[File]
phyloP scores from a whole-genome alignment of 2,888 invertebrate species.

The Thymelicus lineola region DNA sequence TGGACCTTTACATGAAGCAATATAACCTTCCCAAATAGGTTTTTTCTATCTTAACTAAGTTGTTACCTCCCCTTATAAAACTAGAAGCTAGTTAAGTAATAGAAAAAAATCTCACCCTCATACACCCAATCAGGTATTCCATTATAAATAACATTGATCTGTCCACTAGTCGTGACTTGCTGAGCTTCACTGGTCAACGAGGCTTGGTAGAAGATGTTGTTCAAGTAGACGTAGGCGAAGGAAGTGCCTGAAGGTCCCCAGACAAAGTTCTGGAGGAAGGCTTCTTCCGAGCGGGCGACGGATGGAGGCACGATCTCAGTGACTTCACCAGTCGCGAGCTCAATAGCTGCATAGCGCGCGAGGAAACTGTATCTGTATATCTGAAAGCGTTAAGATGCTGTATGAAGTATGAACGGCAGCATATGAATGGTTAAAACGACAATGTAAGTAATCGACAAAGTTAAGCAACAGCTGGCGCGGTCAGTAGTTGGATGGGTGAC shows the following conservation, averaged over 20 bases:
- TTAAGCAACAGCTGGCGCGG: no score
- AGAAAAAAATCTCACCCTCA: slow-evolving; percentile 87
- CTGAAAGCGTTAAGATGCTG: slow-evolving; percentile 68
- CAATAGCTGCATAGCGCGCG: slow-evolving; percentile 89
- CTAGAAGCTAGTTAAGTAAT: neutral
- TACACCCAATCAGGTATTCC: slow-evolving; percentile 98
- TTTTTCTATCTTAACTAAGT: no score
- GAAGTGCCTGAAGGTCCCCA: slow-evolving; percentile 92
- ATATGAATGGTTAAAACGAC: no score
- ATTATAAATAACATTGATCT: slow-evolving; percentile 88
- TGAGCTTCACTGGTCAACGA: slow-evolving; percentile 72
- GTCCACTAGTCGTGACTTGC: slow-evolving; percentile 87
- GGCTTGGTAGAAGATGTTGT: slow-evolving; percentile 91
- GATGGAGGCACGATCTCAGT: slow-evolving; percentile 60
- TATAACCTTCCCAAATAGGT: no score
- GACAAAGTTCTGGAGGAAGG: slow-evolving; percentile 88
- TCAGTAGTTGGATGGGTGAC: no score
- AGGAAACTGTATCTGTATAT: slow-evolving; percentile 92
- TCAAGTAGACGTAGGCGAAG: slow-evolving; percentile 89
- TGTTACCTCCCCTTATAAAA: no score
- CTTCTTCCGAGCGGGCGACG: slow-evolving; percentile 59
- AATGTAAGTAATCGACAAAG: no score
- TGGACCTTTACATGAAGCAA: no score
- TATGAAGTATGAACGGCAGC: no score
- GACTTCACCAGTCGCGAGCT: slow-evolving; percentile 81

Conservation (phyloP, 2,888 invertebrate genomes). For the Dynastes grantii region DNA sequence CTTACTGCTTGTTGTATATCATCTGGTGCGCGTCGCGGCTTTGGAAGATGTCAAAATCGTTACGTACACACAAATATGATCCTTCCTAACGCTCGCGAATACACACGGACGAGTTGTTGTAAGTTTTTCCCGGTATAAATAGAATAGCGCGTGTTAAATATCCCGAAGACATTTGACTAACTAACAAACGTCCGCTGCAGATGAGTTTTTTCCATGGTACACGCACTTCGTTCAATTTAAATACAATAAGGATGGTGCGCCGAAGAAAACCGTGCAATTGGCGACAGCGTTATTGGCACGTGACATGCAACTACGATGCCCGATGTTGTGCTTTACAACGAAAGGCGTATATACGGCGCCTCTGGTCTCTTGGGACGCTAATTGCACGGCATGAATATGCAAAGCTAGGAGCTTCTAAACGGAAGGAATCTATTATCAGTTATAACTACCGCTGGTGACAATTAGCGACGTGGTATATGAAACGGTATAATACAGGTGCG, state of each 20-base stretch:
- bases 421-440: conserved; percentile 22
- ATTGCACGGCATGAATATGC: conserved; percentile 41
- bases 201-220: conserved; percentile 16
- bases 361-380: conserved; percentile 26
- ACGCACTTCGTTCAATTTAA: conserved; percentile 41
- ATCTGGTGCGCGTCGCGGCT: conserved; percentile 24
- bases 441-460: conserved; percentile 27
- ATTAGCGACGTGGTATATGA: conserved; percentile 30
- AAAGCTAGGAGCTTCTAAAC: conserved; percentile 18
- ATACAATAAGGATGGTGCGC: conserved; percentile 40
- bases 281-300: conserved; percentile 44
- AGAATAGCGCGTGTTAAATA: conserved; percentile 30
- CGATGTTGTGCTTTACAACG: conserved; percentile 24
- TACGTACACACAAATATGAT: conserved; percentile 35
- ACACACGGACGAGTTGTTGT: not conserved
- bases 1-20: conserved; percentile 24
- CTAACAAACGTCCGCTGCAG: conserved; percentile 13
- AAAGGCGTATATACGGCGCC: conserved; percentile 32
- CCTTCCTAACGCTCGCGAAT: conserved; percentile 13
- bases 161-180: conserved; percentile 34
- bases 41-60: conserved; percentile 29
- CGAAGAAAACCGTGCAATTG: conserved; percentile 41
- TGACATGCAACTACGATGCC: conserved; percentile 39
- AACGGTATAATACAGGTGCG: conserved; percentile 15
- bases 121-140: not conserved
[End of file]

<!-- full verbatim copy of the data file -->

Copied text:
phyloP scores from a whole-genome alignment of 2,888 invertebrate species.

The Thymelicus lineola region DNA sequence TGGACCTTTACATGAAGCAATATAACCTTCCCAAATAGGTTTTTTCTATCTTAACTAAGTTGTTACCTCCCCTTATAAAACTAGAAGCTAGTTAAGTAATAGAAAAAAATCTCACCCTCATACACCCAATCAGGTATTCCATTATAAATAACATTGATCTGTCCACTAGTCGTGACTTGCTGAGCTTCACTGGTCAACGAGGCTTGGTAGAAGATGTTGTTCAAGTAGACGTAGGCGAAGGAAGTGCCTGAAGGTCCCCAGACAAAGTTCTGGAGGAAGGCTTCTTCCGAGCGGGCGACGGATGGAGGCACGATCTCAGTGACTTCACCAGTCGCGAGCTCAATAGCTGCATAGCGCGCGAGGAAACTGTATCTGTATATCTGAAAGCGTTAAGATGCTGTATGAAGTATGAACGGCAGCATATGAATGGTTAAAACGACAATGTAAGTAATCGACAAAGTTAAGCAACAGCTGGCGCGGTCAGTAGTTGGATGGGTGAC shows the following conservation, averaged over 20 bases:
- TTAAGCAACAGCTGGCGCGG: no score
- AGAAAAAAATCTCACCCTCA: slow-evolving; percentile 87
- CTGAAAGCGTTAAGATGCTG: slow-evolving; percentile 68
- CAATAGCTGCATAGCGCGCG: slow-evolving; percentile 89
- CTAGAAGCTAGTTAAGTAAT: neutral
- TACACCCAATCAGGTATTCC: slow-evolving; percentile 98
- TTTTTCTATCTTAACTAAGT: no score
- GAAGTGCCTGAAGGTCCCCA: slow-evolving; percentile 92
- ATATGAATGGTTAAAACGAC: no score
- ATTATAAATAACATTGATCT: slow-evolving; percentile 88
- TGAGCTTCACTGGTCAACGA: slow-evolving; percentile 72
- GTCCACTAGTCGTGACTTGC: slow-evolving; percentile 87
- GGCTTGGTAGAAGATGTTGT: slow-evolving; percentile 91
- GATGGAGGCACGATCTCAGT: slow-evolving; percentile 60
- TATAACCTTCCCAAATAGGT: no score
- GACAAAGTTCTGGAGGAAGG: slow-evolving; percentile 88
- TCAGTAGTTGGATGGGTGAC: no score
- AGGAAACTGTATCTGTATAT: slow-evolving; percentile 92
- TCAAGTAGACGTAGGCGAAG: slow-evolving; percentile 89
- TGTTACCTCCCCTTATAAAA: no score
- CTTCTTCCGAGCGGGCGACG: slow-evolving; percentile 59
- AATGTAAGTAATCGACAAAG: no score
- TGGACCTTTACATGAAGCAA: no score
- TATGAAGTATGAACGGCAGC: no score
- GACTTCACCAGTCGCGAGCT: slow-evolving; percentile 81

Conservation (phyloP, 2,888 invertebrate genomes). For the Dynastes grantii region DNA sequence CTTACTGCTTGTTGTATATCATCTGGTGCGCGTCGCGGCTTTGGAAGATGTCAAAATCGTTACGTACACACAAATATGATCCTTCCTAACGCTCGCGAATACACACGGACGAGTTGTTGTAAGTTTTTCCCGGTATAAATAGAATAGCGCGTGTTAAATATCCCGAAGACATTTGACTAACTAACAAACGTCCGCTGCAGATGAGTTTTTTCCATGGTACACGCACTTCGTTCAATTTAAATACAATAAGGATGGTGCGCCGAAGAAAACCGTGCAATTGGCGACAGCGTTATTGGCACGTGACATGCAACTACGATGCCCGATGTTGTGCTTTACAACGAAAGGCGTATATACGGCGCCTCTGGTCTCTTGGGACGCTAATTGCACGGCATGAATATGCAAAGCTAGGAGCTTCTAAACGGAAGGAATCTATTATCAGTTATAACTACCGCTGGTGACAATTAGCGACGTGGTATATGAAACGGTATAATACAGGTGCG, state of each 20-base stretch:
- bases 421-440: conserved; percentile 22
- ATTGCACGGCATGAATATGC: conserved; percentile 41
- bases 201-220: conserved; percentile 16
- bases 361-380: conserved; percentile 26
- ACGCACTTCGTTCAATTTAA: conserved; percentile 41
- ATCTGGTGCGCGTCGCGGCT: conserved; percentile 24
- bases 441-460: conserved; percentile 27
- ATTAGCGACGTGGTATATGA: conserved; percentile 30
- AAAGCTAGGAGCTTCTAAAC: conserved; percentile 18
- ATACAATAAGGATGGTGCGC: conserved; percentile 40
- bases 281-300: conserved; percentile 44
- AGAATAGCGCGTGTTAAATA: conserved; percentile 30
- CGATGTTGTGCTTTACAACG: conserved; percentile 24
- TACGTACACACAAATATGAT: conserved; percentile 35
- ACACACGGACGAGTTGTTGT: not conserved
- bases 1-20: conserved; percentile 24
- CTAACAAACGTCCGCTGCAG: conserved; percentile 13
- AAAGGCGTATATACGGCGCC: conserved; percentile 32
- CCTTCCTAACGCTCGCGAAT: conserved; percentile 13
- bases 161-180: conserved; percentile 34
- bases 41-60: conserved; percentile 29
- CGAAGAAAACCGTGCAATTG: conserved; percentile 41
- TGACATGCAACTACGATGCC: conserved; percentile 39
- AACGGTATAATACAGGTGCG: conserved; percentile 15
- bases 121-140: not conserved